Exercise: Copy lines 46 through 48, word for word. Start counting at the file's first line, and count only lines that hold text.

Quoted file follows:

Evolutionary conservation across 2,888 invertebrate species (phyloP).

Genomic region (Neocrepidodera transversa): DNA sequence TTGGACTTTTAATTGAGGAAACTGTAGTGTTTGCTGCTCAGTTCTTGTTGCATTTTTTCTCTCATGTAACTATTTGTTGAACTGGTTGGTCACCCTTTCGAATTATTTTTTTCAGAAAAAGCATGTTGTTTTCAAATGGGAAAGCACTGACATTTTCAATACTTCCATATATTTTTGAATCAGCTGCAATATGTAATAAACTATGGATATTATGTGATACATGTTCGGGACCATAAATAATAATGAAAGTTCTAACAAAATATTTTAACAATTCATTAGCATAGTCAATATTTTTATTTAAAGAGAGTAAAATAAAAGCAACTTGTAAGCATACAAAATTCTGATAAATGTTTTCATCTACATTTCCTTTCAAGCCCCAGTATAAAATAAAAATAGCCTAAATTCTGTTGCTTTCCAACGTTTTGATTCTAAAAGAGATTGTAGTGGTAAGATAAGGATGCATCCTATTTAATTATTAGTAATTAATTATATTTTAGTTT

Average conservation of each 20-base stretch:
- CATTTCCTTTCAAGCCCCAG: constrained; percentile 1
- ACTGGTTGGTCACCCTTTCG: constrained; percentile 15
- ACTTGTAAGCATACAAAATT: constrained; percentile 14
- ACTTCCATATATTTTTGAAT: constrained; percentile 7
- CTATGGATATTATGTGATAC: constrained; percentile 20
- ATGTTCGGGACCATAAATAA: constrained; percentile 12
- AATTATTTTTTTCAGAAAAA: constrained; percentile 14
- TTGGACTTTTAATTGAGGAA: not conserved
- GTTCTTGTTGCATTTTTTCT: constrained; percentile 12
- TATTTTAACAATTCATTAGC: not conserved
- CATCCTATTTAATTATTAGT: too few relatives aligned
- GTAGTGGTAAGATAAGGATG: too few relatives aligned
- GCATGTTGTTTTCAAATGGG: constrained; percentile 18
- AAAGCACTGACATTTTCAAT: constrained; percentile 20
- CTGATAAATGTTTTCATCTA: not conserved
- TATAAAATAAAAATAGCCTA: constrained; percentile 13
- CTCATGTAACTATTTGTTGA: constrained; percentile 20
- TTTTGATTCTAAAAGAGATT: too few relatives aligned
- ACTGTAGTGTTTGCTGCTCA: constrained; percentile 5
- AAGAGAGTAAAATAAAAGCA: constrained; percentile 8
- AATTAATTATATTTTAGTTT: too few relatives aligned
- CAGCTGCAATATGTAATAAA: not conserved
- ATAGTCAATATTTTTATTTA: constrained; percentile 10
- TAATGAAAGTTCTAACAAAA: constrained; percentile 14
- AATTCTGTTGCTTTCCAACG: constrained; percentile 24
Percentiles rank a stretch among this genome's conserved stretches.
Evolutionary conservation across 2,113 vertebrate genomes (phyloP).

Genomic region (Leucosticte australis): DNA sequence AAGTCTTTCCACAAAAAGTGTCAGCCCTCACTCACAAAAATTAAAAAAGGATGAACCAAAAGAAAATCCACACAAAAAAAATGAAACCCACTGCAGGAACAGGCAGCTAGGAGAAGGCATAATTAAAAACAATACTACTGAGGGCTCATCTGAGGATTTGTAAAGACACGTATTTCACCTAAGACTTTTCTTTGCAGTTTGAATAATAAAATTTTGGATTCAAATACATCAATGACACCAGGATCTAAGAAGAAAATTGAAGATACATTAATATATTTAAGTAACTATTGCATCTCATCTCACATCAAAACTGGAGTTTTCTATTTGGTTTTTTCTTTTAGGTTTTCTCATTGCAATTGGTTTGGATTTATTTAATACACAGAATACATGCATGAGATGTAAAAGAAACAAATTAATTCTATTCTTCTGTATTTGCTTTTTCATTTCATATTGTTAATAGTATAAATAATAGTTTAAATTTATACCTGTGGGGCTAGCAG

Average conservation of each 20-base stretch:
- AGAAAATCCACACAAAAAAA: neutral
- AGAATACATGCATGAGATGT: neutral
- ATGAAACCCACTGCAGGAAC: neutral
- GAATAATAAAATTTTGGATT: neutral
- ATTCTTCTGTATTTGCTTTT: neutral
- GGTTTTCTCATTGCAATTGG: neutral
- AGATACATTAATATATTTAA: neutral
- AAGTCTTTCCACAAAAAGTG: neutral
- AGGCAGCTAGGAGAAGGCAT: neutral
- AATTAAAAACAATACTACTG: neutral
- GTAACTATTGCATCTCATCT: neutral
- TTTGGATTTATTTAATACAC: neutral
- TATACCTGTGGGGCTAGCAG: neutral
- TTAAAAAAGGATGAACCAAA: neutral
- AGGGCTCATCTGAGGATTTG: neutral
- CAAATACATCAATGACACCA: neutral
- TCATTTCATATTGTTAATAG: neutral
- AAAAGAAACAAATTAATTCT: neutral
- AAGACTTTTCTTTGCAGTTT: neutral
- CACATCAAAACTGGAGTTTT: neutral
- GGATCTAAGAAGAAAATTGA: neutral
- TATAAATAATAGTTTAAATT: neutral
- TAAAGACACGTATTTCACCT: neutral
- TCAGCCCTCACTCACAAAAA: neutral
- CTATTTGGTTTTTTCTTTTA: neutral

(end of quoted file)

- TTAAAAAAGGATGAACCAAA: neutral
- AGGGCTCATCTGAGGATTTG: neutral
- CAAATACATCAATGACACCA: neutral